• Reference throughout this section of the document to the ‘coastal zone’ is a concern. The document     requires a local planning instrument to reflect the SPP for this State interest by, inter alia, ‘supporting  conservation of the coastal zone in its natural state to the greatest extent practicable’. The potential problem lies in the mapping of the extent of the coastal zone (which at the time of writing was to ADC’s knowledge not yet available). The glossary directs enquiry into the extent of the coastal zone to s 15 of the Coastal Protection and Management Act 1995 which reads as follows:

 The coastal zone means the part of the State comprising the following—

(a) Queensland waters and land within the area shown as the coastal zone on the coastal zone map;
(b) the airspace above the surface of the area mentioned in paragraph (a);
(c) the subsoil below the surface of the area mentioned in paragraph (a).

 If, as ADC suspects, the coastal zone map to which the above refers defines the extent of the coastal zone as extending ‘over Queensland coastal waters (to three nautical miles from the coastline) and landward to cover all coastal islands and the part of the mainland that is generally either: five kilometres from the coastline; or where land first reaches the height of 10 metres Australian Height Datum (AHD), whichever is further from the coast’ then a statement in the draft SPP which seeks the ‘conservation of the coastal zone in its natural state’ is putting the development prospects of a huge expanse of developable land zoned for urban purposes in jeopardy. ADC sought clarification of this point from DSDIP but no certain response was forthcoming other than that the mapping intended to operate in conjunction with the draft SPP is yet to be finalised and is therefore not yet available.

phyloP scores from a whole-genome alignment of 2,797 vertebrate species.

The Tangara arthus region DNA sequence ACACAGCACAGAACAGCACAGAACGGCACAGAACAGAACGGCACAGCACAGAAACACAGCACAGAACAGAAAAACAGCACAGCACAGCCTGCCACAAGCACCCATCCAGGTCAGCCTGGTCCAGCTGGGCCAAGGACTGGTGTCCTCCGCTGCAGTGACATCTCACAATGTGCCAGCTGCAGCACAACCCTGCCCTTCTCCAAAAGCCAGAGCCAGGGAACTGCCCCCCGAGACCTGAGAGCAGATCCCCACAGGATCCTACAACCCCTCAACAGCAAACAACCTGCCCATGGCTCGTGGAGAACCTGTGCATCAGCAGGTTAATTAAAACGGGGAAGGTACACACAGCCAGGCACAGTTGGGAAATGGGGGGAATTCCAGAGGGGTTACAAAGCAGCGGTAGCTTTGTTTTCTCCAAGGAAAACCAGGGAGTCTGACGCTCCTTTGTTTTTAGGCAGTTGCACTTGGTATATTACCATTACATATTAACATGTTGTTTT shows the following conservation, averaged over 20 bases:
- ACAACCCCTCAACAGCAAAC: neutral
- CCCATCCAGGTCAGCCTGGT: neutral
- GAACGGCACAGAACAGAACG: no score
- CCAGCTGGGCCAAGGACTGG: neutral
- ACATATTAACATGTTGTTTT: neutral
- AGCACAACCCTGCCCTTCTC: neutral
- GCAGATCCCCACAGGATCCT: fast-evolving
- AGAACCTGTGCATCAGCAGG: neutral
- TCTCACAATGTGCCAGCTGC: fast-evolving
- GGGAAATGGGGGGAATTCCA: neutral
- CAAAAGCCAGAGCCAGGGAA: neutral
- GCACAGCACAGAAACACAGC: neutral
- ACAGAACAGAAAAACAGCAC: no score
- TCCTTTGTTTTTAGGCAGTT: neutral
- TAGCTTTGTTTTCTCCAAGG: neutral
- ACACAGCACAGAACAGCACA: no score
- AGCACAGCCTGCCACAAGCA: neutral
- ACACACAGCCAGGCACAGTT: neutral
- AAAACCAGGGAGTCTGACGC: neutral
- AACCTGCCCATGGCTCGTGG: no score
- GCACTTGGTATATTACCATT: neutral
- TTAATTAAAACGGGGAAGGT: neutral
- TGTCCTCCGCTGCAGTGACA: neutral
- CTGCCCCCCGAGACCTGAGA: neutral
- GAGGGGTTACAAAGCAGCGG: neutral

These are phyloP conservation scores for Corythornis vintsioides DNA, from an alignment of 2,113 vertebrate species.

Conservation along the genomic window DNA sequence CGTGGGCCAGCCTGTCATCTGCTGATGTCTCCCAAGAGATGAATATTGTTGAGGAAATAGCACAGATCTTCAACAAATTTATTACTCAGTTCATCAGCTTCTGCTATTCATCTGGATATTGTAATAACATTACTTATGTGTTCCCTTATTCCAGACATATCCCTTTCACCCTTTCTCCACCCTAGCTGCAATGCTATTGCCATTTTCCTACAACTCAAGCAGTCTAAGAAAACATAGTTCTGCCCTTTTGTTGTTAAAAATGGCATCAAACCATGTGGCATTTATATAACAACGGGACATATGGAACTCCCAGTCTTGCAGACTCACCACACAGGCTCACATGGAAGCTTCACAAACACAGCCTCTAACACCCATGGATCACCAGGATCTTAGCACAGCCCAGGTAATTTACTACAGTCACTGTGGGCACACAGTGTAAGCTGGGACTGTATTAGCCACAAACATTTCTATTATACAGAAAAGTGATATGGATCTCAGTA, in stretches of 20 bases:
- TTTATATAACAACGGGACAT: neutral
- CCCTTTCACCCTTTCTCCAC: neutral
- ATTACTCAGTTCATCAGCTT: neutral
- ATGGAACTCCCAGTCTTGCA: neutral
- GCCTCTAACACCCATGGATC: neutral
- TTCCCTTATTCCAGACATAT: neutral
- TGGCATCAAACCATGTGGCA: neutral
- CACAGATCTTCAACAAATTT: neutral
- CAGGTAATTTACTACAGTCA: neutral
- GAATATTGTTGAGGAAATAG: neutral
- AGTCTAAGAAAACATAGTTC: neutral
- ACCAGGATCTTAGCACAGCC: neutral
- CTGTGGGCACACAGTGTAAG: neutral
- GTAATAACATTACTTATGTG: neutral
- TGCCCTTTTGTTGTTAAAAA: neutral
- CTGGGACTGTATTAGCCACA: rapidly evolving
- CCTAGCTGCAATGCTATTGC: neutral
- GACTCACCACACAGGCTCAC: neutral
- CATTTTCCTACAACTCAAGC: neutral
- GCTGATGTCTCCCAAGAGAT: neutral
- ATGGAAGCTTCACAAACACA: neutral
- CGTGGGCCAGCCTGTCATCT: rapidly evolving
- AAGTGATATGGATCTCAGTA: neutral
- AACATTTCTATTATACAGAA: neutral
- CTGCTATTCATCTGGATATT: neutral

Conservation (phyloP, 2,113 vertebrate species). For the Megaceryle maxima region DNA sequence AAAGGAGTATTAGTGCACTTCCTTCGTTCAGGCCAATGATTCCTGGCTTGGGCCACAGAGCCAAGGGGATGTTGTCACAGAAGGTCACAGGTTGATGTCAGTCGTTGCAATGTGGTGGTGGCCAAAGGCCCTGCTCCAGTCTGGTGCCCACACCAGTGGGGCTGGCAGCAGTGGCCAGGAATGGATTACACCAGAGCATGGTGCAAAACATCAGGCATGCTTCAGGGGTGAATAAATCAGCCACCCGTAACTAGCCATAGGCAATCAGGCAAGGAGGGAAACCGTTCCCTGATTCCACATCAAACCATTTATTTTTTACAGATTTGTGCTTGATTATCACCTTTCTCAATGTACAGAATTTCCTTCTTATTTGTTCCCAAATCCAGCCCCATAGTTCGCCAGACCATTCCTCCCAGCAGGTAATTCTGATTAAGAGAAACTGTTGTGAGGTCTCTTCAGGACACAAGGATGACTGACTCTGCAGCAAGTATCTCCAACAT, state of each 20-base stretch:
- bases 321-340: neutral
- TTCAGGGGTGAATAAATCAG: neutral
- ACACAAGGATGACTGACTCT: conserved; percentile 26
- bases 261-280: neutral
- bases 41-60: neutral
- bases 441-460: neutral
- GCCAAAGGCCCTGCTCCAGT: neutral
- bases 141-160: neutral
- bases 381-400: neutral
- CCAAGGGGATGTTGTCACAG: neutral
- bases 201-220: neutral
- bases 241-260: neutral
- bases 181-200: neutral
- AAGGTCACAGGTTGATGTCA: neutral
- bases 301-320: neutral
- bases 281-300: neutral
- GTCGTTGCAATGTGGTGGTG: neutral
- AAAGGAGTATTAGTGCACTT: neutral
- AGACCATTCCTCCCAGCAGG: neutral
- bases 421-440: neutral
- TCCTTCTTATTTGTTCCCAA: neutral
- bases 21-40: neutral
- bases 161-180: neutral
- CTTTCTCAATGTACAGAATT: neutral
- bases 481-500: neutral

• ‘State interest – natural hazards’:
    • Requiring land mapped within erosion prone areas to be ‘development-free buffers’ where no ‘permanent buildings or structures exist’ without declaring the alternative of enabling appropriate development of these areas where the constraint is reasonably mitigated will have the effect of reducing land supply and cruelling the reasonable development intentions of many with land interests near the Queensland coast.
  •  ‘State interest – amenity and community wellbeing’:
    • Without a definition for ‘green space’ a policy of protecting it such that there is ‘no net loss of green space’ may be a problem for green-field development aspirants. In Brisbane’s City Plan 2000 for example, the mapping of Greenspace Areas (Map A from Chapter 3, Part 3) is inclusive of some land which is likely suitable for development and even possibly within the Urban Footprint under the South East Queensland Regional Plan.
  • At the time of writing, to ADC’s knowledge, the ‘DSDIP SPP Interactive Mapping System’ had not yet been fully developed and nor had the numerous guidelines referred to throughout the draft SPP. It would have been preferable to have placed the draft SPP on public notice only after the mapping and guidelines associated with the document were available for public viewing and comment.

 Conclusions

The Queensland government should be applauded for seeking to simplify and streamline development assessment processes by way of introducing one consolidated State Planning Policy in place of the numerous current State Planning Policies. Whilst the document itself is generally clear and concise in its presentation there are a few matters which need to be questioned which, should we assume the worst, would likely see poor outcomes for Queensland’s building and construction industry, housing supply and the wider economy.

Arnold Development Consultants
Andrew Magoffin (Director of Planning)

 

11

Click here to contact ADC